Via: (Huffington Post)
A second night of mostly peaceful protests over the fatal police shooting in Southern California of an unarmed black man said to be mentally ill climaxed on Wednesday as protesters confronted officers in riot gear who retreated as tensions rose.
Protesters earlier in the day shouted “murder” and demanded a federal investigation of Tuesday’s shooting in the San Diego suburb of El Cajon, which came just as racially charged anger over similar incidents in two other U.S. cities during the past two weeks had begun to subside.
The Tuesday mid-afternoon shooting unfolded after two El Cajon police officers responded to several calls about a mentally unstable person walking in traffic, then confronted the man behind a restaurant.
One policeman opened fire with his service pistol and his partner simultaneously fired a Taser stun gun when the man pulled an object from his pocket and took aim at them in a “shooting stance,” according to police.
No weapon from the man, however, was recovered at the scene, police said. The object he was said to be carrying was not specified.
The next day, Mayor Bill Wells confirmed the victim’s identity as Alfred Olango, a 38-year-old Ugandan immigrant with a U.S. felony record of convictions for drug and weapon offenses, according to federal court records.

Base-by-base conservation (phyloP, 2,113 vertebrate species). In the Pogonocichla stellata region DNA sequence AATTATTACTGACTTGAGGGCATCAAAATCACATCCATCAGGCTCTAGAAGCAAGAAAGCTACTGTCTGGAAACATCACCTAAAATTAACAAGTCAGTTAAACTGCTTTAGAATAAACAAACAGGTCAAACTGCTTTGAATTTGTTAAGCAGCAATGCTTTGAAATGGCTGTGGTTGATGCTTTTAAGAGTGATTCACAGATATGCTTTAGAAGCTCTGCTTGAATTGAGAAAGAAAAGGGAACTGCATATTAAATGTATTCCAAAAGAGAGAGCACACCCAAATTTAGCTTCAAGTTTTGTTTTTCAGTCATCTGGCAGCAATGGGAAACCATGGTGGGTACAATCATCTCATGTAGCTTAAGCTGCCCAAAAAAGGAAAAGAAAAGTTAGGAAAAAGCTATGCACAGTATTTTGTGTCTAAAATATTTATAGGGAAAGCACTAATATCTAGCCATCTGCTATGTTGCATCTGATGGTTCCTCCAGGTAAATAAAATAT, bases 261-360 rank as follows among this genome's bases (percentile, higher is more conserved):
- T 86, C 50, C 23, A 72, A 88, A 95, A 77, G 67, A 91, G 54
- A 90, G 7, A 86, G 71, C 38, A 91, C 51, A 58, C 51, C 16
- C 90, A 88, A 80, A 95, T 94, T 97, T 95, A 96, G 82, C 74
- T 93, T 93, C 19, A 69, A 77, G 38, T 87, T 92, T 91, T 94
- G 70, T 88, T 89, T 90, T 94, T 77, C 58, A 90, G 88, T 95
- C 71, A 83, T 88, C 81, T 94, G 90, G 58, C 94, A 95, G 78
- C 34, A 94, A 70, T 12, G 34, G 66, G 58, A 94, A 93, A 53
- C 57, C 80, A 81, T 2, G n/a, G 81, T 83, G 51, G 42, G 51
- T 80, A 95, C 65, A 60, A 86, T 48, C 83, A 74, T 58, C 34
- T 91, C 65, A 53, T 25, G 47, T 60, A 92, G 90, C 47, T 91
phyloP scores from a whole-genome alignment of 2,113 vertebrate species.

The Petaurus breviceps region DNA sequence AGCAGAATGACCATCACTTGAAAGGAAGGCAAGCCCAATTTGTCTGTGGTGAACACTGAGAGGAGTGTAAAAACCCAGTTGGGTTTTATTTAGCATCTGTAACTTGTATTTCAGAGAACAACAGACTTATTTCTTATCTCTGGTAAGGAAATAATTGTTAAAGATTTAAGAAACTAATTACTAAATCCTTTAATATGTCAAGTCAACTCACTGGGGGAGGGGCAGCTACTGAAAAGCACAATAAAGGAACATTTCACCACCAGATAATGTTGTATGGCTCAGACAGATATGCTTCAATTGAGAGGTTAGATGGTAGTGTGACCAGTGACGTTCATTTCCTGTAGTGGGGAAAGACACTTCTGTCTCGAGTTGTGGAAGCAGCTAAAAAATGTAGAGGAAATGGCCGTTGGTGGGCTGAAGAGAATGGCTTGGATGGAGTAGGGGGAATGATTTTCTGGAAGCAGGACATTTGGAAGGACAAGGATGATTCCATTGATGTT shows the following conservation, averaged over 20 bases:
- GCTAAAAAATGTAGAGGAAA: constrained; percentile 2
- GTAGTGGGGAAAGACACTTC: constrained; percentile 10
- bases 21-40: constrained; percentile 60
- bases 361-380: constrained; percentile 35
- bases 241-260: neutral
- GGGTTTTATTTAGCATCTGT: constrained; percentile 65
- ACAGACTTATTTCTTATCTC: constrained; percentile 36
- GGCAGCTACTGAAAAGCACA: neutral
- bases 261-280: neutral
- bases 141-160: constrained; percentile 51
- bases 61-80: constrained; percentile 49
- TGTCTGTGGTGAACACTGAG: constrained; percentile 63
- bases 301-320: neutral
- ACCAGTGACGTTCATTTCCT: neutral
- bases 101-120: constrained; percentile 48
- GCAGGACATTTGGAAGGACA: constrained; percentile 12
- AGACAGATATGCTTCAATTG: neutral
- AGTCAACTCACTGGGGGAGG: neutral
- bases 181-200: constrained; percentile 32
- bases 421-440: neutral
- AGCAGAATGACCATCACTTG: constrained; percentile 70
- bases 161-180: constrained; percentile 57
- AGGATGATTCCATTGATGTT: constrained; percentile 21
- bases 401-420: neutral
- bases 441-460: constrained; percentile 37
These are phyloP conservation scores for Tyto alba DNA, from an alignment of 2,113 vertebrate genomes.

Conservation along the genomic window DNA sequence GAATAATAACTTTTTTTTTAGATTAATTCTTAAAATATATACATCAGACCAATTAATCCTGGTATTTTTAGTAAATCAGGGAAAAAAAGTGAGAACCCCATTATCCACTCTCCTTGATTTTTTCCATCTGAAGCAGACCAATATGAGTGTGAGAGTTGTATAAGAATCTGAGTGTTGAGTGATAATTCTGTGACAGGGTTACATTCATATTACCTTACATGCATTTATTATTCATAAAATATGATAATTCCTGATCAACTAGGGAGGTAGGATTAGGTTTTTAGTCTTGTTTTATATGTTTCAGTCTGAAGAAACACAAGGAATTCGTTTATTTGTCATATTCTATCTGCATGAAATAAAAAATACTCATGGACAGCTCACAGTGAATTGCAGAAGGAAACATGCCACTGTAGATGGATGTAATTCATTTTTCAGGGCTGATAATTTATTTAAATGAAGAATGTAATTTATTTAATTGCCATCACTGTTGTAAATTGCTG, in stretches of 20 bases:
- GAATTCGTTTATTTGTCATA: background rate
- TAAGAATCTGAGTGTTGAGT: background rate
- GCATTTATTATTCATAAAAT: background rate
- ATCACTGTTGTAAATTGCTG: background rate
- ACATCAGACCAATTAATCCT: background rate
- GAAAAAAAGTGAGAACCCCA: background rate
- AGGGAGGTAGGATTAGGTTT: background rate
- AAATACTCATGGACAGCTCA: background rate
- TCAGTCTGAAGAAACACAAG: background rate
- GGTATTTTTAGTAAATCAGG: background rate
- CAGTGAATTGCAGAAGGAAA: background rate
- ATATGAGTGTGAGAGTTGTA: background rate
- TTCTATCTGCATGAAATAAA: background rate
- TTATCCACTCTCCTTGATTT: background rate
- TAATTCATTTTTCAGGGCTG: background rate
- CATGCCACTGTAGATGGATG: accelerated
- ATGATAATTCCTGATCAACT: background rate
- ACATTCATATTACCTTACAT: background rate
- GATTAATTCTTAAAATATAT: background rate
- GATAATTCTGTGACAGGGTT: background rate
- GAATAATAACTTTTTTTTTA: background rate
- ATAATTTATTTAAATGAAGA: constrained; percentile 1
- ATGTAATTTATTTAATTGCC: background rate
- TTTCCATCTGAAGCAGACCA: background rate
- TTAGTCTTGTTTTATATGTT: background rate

Friends and activists said Olango was mentally ill and may have been suffering a seizure in the moments before his death.
Police said they obtained cellphone video of the shooting from a bystander, but authorities released only a still frame showing two officers pointing weapons at a man who was aiming an object at them.
In a separate video clip taken moments after the shooting and posted on social media, a woman who refers to herself as the victim’s sister is heard crying in anguish, “Oh my God. You killed my brother. I just called for help and … you killed him.”
Wells told a news conference on Wednesday that he had seen the footage obtained by police. He described it as “certainly enlightening,” adding, “I don’t believe that this is going to be a tremendously complicated process for people to figure out what happened.”
“I saw a man who was distraught, a man who was acting in ways that looked like he was in great pain, and I saw him get gunned down and killed, and it broke my heart. If it was my son I would be devastated,” Wells said.
Wells said all 120 officers on El Cajon’s police force receive training from San Diego County’s Psychiatric Emergency Response Teams, or PERT, program, though no PERT-assigned officer was available for dispatch to Tuesday’s call.